GollyMissMolly Tue 19-Oct-10 18:33:23

A child should not be defined by the school it goes to. Shame on parents that do this...

arizonagirl Tue 19-Oct-10 18:33:25

Ahhh - sweet sue52 - please don't worry - suspect Gollymissmolly is just having a bad day.

And Golly, Miss Molly....deep breaths - I don't think I have actually expressed a strong preference for either (perhaps slightly for private due to resources and class sizes). I certainly remain open-minded - ds was at an assessment prep day this week whilst we are also looking at our options for state. I know for a fact that some state schools are better than some preps and vice versa. As you obviously know (having read all my posts smile I have taught in both sectors and still remain unsure about my next career move. Obviously if I take your advice I will stay at home and not unleash myself on all those poor innocent children wink.

Urbandad - think you are getting a bit of a hard time for a light hearted bit of banter. I think some mums need to lighten up a bit - I didn't find your post at all critical or offensive. And I have been into more than 30 prep schools (both on a work and parental basis) and probably about 20 state schools. And the range rovers and volvo XC90's all heading for the prep schools is true (in this area anyway), not necessarily a good or bad thing... and I apologise if this made me laugh. {grin} [grin}

arizonagirl Tue 19-Oct-10 18:35:30

Shall I try again grin grin. Oh, Golly Miss Molly....what an idiot.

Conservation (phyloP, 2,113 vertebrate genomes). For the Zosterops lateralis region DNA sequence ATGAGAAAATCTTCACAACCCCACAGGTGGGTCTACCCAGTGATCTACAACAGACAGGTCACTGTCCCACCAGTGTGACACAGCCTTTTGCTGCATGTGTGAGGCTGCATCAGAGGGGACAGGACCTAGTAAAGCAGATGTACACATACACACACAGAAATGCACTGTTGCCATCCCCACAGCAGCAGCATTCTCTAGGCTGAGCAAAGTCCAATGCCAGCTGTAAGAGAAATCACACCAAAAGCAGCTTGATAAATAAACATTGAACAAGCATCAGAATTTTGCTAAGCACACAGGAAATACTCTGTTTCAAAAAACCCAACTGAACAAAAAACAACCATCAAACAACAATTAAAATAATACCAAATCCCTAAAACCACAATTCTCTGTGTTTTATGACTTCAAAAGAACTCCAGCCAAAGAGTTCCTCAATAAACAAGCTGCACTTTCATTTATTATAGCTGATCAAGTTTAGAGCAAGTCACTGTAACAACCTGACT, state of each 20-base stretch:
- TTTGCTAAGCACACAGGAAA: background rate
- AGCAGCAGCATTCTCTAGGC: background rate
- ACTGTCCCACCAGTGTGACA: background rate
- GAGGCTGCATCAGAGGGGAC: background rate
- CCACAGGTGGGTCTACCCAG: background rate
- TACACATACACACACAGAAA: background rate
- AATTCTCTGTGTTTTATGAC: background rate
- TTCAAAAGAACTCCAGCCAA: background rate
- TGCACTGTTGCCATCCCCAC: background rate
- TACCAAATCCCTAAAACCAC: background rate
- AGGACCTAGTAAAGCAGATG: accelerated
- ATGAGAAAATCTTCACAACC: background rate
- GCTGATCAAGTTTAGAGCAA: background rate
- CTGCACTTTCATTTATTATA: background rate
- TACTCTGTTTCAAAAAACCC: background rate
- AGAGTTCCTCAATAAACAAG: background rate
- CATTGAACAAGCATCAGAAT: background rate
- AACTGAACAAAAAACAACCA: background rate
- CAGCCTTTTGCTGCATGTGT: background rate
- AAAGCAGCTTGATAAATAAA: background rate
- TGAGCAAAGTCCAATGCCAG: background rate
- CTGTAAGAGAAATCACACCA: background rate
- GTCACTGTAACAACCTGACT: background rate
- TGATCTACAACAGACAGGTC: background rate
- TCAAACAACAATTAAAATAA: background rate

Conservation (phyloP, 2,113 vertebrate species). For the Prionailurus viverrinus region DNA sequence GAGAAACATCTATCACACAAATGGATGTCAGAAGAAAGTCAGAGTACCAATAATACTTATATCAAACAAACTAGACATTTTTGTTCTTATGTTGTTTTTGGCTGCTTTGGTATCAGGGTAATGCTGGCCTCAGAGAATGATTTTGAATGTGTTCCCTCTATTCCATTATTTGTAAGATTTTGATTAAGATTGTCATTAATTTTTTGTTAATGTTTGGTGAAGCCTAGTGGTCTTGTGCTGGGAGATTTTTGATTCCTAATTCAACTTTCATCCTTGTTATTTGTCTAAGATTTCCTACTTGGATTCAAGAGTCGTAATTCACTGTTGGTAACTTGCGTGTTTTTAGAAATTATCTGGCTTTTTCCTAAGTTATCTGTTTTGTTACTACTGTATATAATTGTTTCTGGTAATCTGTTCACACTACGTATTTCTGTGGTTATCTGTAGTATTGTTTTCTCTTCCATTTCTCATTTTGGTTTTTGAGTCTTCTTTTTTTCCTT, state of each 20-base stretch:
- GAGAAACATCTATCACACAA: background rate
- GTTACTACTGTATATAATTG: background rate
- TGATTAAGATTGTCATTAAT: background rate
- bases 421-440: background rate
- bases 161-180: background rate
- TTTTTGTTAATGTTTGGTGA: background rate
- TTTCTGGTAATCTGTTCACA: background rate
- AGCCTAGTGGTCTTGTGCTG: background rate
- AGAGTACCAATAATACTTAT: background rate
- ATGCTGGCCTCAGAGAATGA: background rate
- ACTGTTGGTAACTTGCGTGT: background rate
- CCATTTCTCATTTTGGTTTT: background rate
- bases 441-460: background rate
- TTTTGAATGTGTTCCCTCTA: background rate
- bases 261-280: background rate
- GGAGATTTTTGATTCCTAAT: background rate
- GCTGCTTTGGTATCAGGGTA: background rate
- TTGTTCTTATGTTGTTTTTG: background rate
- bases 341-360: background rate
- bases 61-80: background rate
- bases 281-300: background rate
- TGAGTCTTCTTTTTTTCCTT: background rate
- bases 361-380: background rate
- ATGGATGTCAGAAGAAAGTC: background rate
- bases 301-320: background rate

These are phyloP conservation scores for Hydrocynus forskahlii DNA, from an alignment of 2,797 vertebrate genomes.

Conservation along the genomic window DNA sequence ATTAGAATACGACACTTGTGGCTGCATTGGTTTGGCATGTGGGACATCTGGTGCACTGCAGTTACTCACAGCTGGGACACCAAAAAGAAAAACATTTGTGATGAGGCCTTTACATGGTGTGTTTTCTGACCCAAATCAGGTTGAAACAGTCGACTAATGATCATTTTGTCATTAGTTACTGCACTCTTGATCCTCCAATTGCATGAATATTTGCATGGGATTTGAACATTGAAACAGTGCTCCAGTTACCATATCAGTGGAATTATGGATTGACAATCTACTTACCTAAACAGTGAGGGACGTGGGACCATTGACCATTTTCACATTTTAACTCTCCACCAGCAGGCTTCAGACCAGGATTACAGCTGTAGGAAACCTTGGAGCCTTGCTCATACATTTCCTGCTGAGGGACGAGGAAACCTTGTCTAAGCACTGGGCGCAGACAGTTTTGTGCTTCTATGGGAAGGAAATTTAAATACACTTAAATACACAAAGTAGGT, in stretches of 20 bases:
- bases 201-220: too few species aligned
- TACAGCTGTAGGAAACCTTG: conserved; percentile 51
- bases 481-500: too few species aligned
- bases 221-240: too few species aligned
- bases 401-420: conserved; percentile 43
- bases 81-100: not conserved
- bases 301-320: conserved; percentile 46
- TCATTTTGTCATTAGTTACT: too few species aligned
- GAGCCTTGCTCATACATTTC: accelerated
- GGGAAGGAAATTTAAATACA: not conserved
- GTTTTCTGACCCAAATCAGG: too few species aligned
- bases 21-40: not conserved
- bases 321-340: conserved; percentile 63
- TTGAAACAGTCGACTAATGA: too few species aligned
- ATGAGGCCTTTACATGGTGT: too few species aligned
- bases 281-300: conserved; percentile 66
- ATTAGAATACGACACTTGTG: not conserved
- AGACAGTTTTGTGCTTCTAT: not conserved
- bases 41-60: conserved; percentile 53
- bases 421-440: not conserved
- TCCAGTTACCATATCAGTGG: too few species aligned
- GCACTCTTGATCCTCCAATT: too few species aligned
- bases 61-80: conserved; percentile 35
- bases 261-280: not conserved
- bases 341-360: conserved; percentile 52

GollyMissMolly Tue 19-Oct-10 18:53:35

For someone that has sooo much experience with state and private schools you don't seem to have a clue what to choose or why and base your opinions on a picture in a website. Another poster mentioned that a few schools you looked at like Twyford were mainly day and not boarding and you still didn't believe it. I hope you never teach in my DC's prep schools - if you even are a teacher!

amothersplaceisinthewrong Tue 19-Oct-10 18:58:42

IF state schools want to up their ratings, they should just get a uniform of stripey blazer for boys, and kilt skirts for girls...

alicatte Tue 19-Oct-10 19:05:32

Umm ...

Seriously there is a different ethos. It is nothing to do with uniform, music or size. It is just a more traditional style of education in the independent sector and a different style of education in state. You choose. If you want a traditional education where more demands are placed on the children (and parents) you, most likely, will have to pay now.

Obviously this is not true in every case it is just an overall view I have formed over the years.